Current Issues in Oceanic Benthic Zone Preservation

The benthic zone is essentially the bottom of the ocean or of any waterway. It is the soil, rocks, outcroppings and other structures of the bottom. In some arguments, wherever there is a bottom in the ocean it is the benthic zone, even in the deepest parts of the ocean: the Hadal, or trenches.

In most arguments, the benthic zone is water that is shallow enough to allow light to penetrate, thus supporting aquatic plants which contribute oxygen to the waters.

The shallower, light penetrable benthic zones support the vast majority of life in the oceans, much of which provides food for humans and produces oxygen for the atmosphere. There are now great areas of “dead zones”, where there is not enough oxygen to support the vast array of oxygen dependent life that is coral, that depends on coral and aquatic plants, the aquatic plants, themselves, and the entire food chains, from microscopic to giant aquatic vertibrates and invertebrates, and finally, birds.

The life forms that live on and that burrow under the benthic soil in the shallower ocean are also dependent on a fairly oxygen rich environment.

The dead zones around developed countries are, mostly there because of human or anthropogenic activity or from natural washing out of silt. But the introduction of human wastes and fertilizer, along with industrial runoff, into the shallower waters of the oceans are considered to be the major cause of dead zones around the world.

The wastes and fertilizers cause aquatic plants algae to grow out of control, increasing nitrogen levels and reducing oxygen levels.

In other dead zones, the destruction of coral reefs, where much of nutrition, especially calcium, and hospitality goes on has created non viable areas for entire segments of the food chain. This is from human waste, destructive fishing techniques and other pollution, including oil spills and unregulated ship’s waste.

Silt that is washed via rivers and streams into the brackish,intertidal and ocean benthic zone can affect not only the ocean benthic zones, but the brackish and freshwater zones as water becomes cloudy and light is cut off, making it difficult for plants to synthesize light and to produce oxygen. Also, the silt can suffocate eggs, larvae and mature creatures that live on or under the benthic soil.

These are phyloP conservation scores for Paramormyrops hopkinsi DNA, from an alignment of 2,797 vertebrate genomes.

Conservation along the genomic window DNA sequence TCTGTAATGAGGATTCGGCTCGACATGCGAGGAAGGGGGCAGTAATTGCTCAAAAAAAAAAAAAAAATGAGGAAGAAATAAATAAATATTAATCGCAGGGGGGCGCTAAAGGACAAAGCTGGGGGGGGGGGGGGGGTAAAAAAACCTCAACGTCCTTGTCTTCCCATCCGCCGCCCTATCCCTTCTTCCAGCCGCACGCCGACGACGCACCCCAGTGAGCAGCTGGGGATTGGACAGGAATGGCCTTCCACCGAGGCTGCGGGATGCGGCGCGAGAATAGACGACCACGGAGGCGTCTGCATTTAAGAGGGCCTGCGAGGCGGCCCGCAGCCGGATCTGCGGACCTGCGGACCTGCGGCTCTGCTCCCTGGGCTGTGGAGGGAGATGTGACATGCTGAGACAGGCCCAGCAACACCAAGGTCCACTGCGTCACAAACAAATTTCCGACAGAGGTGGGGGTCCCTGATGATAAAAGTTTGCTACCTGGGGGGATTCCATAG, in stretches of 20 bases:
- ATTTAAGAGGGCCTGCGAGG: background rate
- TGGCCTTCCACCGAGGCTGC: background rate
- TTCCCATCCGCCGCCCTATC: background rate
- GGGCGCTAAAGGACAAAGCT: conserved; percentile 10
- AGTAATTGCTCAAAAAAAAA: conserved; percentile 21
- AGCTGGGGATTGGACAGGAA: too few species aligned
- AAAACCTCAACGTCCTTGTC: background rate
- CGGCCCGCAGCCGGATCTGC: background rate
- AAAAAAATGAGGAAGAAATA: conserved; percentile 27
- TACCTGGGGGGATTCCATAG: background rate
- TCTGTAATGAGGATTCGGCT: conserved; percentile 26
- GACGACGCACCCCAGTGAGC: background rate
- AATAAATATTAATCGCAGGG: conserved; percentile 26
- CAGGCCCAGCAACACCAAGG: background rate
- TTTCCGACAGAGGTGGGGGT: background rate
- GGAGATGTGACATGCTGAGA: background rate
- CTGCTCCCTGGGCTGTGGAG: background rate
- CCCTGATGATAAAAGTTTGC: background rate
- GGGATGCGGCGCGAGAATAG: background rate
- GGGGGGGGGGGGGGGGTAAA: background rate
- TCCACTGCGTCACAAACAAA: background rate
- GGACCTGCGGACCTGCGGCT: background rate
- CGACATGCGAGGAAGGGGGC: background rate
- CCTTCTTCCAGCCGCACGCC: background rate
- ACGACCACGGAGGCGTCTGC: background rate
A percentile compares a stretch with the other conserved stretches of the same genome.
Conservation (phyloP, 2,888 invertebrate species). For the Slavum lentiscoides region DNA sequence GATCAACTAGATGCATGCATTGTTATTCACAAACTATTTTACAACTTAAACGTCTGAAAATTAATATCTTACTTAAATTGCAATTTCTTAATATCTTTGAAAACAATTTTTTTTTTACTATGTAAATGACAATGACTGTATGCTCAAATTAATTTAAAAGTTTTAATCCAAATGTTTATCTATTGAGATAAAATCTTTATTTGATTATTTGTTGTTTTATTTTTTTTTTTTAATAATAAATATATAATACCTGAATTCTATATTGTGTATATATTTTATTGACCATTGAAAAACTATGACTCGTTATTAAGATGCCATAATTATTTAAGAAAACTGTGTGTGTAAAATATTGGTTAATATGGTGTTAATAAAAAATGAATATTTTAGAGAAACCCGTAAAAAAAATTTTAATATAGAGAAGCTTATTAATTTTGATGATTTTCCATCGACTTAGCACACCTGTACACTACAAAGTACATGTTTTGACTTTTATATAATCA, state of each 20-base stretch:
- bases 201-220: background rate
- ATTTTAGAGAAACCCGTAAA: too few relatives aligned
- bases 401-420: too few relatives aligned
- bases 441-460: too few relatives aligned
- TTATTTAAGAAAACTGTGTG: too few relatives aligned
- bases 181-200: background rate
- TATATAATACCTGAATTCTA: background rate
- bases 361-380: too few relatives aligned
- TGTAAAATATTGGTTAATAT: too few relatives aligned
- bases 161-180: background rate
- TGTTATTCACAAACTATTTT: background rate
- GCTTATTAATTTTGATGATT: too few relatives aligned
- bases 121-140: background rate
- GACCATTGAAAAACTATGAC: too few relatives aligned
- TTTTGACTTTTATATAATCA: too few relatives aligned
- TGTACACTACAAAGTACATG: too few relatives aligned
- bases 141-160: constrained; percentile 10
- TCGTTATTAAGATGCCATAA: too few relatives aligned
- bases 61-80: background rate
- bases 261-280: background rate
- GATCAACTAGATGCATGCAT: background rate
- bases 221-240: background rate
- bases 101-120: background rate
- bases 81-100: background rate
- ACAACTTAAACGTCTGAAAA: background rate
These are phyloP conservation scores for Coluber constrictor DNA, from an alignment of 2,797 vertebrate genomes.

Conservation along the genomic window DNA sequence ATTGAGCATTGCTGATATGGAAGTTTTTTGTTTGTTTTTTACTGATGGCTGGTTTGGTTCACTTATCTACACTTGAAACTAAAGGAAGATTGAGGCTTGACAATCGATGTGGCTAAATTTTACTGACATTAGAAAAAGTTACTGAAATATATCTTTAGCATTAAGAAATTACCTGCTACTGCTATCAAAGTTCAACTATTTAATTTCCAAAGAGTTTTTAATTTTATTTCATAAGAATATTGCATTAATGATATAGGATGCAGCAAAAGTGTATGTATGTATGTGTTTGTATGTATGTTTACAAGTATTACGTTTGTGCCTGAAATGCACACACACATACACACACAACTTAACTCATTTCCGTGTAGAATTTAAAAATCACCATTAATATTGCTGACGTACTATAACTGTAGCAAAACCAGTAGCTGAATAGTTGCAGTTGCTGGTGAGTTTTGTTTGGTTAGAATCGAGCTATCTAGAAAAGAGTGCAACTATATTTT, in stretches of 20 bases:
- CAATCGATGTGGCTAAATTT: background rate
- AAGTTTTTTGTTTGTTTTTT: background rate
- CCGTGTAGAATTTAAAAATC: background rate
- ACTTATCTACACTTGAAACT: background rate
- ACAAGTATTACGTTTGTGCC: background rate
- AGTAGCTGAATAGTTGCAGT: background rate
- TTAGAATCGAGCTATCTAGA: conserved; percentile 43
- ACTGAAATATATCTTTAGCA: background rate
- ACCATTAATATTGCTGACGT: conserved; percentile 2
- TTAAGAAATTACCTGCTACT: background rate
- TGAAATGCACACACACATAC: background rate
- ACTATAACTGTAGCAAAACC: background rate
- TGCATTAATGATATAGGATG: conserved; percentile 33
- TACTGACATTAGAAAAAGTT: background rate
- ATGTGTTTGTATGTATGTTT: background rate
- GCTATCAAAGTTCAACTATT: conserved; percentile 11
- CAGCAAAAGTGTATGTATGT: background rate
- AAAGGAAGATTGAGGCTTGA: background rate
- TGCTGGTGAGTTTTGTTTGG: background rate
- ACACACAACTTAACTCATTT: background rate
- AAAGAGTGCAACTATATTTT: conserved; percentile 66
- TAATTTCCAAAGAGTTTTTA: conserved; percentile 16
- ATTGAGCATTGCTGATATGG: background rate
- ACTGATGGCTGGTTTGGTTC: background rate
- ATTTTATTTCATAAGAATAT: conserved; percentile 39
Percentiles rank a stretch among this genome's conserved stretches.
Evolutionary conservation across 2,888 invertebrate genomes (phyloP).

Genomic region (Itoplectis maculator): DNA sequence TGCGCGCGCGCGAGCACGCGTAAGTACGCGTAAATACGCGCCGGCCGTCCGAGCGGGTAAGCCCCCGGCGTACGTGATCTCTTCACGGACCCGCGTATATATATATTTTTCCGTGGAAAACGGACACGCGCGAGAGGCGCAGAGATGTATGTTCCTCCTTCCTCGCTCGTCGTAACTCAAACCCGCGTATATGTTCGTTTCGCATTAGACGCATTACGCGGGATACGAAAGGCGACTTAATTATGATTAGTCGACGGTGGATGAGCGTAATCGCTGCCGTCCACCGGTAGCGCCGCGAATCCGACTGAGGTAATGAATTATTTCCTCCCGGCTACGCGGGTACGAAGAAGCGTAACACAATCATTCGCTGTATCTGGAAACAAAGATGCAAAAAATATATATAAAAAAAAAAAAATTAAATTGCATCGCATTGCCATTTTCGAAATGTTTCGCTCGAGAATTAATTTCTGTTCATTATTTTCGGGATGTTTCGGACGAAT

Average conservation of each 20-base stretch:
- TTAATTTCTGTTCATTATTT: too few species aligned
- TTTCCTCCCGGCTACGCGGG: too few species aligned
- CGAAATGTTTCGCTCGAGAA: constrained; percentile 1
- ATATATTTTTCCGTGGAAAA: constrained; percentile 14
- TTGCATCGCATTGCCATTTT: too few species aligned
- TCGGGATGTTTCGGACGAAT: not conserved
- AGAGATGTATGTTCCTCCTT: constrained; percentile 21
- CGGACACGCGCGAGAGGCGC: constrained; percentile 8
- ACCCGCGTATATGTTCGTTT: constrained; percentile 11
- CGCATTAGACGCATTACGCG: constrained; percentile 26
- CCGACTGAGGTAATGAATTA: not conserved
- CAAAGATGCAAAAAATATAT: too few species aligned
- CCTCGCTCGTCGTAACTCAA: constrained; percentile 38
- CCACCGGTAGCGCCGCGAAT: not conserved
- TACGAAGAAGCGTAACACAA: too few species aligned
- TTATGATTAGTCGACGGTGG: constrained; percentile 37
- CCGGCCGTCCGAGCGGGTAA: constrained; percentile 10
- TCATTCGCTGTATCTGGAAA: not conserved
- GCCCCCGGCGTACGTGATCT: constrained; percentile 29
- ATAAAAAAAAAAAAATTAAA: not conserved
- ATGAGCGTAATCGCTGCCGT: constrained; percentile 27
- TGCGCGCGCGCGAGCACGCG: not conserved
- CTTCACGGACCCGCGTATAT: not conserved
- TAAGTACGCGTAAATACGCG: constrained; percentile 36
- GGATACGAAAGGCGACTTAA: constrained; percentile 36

Temperature is an issue in releasing water from dams and industrial operations,. Eggs and larvae, as well as mature benthic dwellers might be sensitive to the release of water that is too cold or too hot. Measures to temper the water before release allow for less disruption of the living situation for benthic creatures.

From the Gulf of Mexico to the Caribbean and Pacific waters and to the Black Sea, the effects of industrial and fertilizer runoff and human waste runoff are being curtailed and better managed in order to allow the restoration of a more oxygen rich environment that will allow corals and other lives to return to a fuller balance and greater populations.

In many places, waste settling ponds and various filters are being used to ensure that animal wastes and fertilizers are reduced before excess water enters the water systems that feed the oceans. Many times, these wastes and fertilizers are very far inland, but can cause freshwater benthic and riparian damage or carry for great distances until they reach the oceans.

Riparian restoration, where there are practices, programs and techniques to prevent soil from eroding and from washing into waterways, is another way of preventing soil damage inland that can eventually introduce silt and soil to the ocean.

The latest issue in benthic zone preservation is one of disaster that will be felt for the long term: The 2010 BP oil spill in the Northeastern Gulf of Mexico, which is already considered to be a dead zone because of fertilizer and other runoff from the Mississippi River basin.

Finally, introduction of alien species might have an impact on life in shallow ocean benthic zones, especially when aggressive species of mollusks and aquatic plants are capable of taking out indigenous competitors who have no natural defenses against the intruders.